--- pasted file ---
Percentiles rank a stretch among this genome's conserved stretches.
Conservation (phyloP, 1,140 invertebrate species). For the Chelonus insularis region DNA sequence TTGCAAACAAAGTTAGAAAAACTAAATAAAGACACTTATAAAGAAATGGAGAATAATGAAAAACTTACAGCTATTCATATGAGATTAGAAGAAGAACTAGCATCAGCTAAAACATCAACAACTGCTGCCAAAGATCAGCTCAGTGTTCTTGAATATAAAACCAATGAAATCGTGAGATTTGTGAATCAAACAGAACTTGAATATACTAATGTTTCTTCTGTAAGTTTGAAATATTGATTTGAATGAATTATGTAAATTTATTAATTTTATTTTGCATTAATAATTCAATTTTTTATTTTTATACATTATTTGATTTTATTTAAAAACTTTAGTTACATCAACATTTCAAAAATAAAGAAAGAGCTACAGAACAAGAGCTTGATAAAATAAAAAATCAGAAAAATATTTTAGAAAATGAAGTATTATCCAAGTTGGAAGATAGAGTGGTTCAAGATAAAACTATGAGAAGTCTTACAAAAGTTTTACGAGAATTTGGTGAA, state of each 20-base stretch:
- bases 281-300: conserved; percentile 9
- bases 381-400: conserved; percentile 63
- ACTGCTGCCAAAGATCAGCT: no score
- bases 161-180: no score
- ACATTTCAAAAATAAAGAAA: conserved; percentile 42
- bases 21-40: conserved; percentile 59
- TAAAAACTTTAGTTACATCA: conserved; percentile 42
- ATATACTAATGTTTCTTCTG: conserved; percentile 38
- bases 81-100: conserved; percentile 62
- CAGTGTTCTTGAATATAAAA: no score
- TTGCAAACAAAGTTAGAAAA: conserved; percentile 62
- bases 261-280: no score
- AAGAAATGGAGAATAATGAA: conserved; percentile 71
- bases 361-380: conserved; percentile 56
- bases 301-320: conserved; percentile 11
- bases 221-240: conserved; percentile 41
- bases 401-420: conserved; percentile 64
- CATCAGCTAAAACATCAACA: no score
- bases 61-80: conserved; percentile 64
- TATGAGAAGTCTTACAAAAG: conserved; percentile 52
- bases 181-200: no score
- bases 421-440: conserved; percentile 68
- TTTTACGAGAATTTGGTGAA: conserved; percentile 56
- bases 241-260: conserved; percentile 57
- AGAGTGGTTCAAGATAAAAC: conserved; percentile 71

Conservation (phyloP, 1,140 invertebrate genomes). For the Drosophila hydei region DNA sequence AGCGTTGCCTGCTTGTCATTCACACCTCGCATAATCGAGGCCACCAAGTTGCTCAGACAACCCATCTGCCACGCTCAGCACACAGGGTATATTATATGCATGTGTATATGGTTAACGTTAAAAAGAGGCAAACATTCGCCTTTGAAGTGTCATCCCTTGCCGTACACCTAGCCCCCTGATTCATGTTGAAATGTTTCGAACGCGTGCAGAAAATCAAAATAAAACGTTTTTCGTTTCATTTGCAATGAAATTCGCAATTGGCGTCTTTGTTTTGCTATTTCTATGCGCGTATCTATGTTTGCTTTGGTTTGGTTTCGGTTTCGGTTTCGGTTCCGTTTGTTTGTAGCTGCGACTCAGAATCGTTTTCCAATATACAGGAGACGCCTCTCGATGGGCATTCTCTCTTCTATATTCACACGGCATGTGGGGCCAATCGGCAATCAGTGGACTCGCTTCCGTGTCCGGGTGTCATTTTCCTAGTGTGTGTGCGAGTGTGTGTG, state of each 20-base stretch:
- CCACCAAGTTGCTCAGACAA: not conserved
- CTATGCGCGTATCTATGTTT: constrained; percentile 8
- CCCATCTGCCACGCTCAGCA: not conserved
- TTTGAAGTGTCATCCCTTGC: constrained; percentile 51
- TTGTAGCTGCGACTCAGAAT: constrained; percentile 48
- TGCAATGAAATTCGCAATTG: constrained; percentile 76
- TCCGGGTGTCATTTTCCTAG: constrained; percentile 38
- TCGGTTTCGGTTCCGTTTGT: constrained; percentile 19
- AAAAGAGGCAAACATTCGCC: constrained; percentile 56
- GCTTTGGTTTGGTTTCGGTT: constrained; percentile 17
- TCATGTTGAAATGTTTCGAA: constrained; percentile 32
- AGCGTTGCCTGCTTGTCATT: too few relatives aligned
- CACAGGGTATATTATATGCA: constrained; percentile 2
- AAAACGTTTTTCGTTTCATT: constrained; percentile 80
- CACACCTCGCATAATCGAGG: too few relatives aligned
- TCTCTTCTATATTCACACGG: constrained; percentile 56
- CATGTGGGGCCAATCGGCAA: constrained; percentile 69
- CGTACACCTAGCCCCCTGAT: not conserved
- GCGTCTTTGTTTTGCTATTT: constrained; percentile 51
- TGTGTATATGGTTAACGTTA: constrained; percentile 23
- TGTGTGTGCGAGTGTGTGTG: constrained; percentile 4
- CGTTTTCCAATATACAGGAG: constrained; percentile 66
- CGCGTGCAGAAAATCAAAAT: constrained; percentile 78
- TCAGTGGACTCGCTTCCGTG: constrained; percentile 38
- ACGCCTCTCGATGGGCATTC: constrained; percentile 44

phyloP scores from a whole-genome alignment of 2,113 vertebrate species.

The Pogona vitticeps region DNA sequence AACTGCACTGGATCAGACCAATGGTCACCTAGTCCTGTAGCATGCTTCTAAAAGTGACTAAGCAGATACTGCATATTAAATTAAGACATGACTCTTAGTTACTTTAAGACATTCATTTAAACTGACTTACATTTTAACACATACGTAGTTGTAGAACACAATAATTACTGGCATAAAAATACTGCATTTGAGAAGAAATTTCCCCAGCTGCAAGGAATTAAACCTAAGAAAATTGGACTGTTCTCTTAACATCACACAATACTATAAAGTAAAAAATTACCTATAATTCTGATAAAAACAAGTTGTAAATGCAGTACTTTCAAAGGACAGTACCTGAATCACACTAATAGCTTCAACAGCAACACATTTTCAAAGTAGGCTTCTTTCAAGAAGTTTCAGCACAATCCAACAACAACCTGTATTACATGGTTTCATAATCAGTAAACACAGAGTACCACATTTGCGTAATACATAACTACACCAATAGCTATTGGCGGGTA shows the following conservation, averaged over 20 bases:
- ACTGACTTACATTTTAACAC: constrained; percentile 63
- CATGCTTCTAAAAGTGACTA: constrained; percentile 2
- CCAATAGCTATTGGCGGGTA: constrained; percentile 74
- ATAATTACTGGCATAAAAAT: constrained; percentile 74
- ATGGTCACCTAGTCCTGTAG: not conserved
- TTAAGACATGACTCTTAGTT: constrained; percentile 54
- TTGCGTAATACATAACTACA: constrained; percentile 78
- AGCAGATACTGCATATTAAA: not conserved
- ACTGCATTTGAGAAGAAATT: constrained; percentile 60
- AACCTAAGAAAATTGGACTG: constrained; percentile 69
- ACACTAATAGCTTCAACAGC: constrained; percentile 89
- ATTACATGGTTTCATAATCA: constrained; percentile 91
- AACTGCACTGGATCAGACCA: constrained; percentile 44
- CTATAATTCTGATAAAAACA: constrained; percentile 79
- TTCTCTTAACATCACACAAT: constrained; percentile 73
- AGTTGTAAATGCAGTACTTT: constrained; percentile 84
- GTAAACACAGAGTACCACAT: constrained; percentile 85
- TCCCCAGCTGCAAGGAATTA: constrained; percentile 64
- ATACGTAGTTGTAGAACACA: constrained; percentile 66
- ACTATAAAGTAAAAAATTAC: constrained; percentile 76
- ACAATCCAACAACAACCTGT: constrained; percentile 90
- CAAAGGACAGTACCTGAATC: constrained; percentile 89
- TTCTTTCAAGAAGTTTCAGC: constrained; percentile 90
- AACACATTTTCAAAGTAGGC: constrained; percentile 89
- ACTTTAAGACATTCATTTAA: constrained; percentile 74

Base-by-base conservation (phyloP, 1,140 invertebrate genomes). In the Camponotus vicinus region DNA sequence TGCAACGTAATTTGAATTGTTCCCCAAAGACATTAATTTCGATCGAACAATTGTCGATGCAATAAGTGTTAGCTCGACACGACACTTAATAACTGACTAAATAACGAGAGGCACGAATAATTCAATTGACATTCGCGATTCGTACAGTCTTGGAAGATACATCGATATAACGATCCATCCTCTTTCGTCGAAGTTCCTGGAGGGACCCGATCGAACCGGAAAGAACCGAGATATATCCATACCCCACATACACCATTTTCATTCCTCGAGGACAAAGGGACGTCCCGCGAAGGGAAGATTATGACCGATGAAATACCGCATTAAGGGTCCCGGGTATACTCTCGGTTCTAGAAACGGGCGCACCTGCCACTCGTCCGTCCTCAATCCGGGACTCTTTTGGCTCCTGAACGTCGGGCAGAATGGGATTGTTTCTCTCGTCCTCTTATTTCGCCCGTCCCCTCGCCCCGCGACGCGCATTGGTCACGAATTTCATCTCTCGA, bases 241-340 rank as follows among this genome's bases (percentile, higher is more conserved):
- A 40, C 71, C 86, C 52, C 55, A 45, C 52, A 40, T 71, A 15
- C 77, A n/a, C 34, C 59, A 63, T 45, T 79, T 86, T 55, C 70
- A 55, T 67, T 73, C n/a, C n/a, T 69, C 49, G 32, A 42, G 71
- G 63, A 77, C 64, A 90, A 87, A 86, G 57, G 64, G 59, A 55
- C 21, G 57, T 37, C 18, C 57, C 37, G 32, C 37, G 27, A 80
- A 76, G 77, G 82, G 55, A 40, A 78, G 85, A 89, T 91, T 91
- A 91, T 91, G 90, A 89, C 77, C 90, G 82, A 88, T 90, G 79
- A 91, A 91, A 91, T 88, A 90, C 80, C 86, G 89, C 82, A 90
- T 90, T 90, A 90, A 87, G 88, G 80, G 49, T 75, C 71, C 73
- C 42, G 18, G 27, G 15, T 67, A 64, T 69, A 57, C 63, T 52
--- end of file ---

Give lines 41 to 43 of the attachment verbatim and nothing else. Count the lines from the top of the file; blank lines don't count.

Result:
- CACAGGGTATATTATATGCA: constrained; percentile 2
- AAAACGTTTTTCGTTTCATT: constrained; percentile 80
- CACACCTCGCATAATCGAGG: too few relatives aligned